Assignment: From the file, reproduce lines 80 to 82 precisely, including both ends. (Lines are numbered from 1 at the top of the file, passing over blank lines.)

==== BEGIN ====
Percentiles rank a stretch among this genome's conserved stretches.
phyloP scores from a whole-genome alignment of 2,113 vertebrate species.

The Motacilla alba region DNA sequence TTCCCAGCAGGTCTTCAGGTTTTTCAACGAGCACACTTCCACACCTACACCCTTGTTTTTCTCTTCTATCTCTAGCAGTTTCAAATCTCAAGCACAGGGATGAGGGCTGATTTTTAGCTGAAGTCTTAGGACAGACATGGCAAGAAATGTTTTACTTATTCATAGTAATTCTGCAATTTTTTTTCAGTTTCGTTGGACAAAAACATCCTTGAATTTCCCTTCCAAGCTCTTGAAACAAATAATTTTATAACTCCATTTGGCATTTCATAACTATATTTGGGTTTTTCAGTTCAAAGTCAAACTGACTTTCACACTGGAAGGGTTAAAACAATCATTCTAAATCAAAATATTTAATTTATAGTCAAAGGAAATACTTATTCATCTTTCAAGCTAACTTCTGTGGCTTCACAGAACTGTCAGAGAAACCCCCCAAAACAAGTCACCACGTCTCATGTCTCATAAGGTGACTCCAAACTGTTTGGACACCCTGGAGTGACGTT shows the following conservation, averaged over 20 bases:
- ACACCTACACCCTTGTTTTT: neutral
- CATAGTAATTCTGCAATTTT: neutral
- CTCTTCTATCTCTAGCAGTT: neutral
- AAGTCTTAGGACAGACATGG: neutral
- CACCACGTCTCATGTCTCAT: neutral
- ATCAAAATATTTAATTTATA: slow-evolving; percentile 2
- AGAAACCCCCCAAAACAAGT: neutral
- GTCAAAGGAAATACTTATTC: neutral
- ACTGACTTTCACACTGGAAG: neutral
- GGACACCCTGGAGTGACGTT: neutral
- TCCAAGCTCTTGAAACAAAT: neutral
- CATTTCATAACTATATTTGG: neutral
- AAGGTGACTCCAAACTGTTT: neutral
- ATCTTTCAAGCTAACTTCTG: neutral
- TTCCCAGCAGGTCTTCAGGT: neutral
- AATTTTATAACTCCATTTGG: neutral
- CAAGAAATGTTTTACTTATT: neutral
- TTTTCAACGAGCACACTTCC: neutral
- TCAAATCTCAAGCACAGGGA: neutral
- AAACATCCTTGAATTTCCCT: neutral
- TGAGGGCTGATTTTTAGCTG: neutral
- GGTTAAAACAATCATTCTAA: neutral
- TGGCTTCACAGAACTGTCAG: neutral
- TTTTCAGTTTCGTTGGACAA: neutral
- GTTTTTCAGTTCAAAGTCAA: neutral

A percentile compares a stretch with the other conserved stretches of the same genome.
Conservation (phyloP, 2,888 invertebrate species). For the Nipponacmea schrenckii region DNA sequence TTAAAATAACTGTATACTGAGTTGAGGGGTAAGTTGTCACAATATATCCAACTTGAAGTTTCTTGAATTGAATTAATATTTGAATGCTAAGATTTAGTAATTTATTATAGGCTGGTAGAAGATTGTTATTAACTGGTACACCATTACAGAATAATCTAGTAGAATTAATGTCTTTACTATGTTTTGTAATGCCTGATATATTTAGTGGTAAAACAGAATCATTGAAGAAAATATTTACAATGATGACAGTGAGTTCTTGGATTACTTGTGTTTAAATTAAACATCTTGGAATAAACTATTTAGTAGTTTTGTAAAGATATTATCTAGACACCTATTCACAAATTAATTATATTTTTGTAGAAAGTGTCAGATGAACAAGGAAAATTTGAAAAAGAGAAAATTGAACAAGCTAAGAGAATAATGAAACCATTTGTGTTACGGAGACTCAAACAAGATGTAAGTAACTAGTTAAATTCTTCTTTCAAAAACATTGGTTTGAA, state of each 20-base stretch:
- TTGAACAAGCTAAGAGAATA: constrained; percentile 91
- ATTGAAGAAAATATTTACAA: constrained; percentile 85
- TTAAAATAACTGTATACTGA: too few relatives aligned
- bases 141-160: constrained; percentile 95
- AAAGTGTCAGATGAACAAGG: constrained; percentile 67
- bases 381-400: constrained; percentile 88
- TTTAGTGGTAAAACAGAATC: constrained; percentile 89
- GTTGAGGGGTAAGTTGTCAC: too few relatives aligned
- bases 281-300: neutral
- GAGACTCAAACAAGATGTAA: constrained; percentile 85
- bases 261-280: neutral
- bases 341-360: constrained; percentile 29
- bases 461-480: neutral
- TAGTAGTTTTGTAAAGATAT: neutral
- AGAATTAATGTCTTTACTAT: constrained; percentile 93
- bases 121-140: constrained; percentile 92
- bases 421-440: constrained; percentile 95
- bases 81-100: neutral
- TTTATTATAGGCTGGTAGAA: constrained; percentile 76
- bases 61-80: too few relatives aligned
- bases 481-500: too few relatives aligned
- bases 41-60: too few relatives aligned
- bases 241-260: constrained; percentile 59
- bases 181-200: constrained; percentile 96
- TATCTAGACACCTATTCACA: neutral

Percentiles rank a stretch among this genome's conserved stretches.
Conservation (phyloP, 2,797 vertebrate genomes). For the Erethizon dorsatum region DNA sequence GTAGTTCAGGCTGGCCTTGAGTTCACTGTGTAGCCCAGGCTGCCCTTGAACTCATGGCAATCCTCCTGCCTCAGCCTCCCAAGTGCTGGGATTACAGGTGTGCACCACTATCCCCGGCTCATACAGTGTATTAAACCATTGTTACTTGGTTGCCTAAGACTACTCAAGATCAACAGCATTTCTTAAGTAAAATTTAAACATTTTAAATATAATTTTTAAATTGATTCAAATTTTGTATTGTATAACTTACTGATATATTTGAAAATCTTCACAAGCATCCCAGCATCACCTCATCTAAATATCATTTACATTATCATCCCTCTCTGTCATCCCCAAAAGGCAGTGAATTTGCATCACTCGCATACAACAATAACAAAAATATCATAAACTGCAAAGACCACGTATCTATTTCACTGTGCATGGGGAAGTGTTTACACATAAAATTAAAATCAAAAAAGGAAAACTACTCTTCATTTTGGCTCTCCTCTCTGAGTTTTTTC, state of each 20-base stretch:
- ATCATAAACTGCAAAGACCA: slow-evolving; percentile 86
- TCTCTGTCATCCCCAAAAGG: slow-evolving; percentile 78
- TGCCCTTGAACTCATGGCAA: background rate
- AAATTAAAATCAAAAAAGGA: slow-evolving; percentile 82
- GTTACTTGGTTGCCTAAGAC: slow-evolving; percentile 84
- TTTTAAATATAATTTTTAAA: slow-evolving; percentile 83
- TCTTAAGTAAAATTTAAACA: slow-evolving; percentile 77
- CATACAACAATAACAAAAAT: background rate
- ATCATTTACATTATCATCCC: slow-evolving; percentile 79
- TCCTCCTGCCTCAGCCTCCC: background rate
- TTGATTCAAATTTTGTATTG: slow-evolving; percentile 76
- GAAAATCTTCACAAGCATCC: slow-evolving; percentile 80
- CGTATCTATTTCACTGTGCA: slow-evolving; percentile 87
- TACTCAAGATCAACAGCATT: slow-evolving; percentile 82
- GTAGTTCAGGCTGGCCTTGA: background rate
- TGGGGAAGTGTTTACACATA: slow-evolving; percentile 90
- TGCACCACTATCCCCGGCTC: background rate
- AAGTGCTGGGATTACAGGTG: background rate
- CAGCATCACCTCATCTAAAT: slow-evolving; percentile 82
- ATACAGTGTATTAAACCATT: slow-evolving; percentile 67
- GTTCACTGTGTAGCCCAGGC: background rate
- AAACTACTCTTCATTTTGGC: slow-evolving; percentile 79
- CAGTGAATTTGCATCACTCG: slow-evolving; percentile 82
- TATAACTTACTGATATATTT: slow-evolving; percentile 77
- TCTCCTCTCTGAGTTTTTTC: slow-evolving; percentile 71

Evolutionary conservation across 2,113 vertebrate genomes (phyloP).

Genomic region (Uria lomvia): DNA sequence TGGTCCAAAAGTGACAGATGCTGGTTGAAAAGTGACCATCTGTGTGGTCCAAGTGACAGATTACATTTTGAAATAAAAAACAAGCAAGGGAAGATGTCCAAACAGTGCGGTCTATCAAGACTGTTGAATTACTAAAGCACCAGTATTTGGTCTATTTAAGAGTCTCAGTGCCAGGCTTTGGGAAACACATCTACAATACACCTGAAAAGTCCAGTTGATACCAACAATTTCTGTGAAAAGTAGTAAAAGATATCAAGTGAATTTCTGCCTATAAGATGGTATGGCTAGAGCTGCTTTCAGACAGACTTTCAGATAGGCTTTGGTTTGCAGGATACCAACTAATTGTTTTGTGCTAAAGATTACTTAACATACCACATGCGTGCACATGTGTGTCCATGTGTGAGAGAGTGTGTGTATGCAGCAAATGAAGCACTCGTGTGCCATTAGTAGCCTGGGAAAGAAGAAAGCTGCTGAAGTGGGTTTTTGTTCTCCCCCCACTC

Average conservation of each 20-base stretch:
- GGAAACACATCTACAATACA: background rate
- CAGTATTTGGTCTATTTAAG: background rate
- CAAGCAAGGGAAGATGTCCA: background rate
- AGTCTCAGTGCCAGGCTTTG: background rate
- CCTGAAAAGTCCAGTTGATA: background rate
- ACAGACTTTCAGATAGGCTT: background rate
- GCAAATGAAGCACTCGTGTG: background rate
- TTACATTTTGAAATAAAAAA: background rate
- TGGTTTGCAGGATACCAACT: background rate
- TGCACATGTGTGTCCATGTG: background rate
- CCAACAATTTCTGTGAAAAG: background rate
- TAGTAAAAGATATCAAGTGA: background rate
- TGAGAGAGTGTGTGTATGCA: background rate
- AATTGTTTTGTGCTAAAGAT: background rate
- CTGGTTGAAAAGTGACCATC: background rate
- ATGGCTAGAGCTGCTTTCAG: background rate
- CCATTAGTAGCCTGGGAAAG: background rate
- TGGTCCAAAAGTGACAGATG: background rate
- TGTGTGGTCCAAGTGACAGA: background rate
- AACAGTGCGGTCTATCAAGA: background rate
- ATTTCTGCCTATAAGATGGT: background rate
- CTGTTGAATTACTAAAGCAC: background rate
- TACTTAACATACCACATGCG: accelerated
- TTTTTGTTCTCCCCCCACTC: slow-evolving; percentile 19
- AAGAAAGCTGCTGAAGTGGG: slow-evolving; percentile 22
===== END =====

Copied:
- CAGTGAATTTGCATCACTCG: slow-evolving; percentile 82
- TATAACTTACTGATATATTT: slow-evolving; percentile 77
- TCTCCTCTCTGAGTTTTTTC: slow-evolving; percentile 71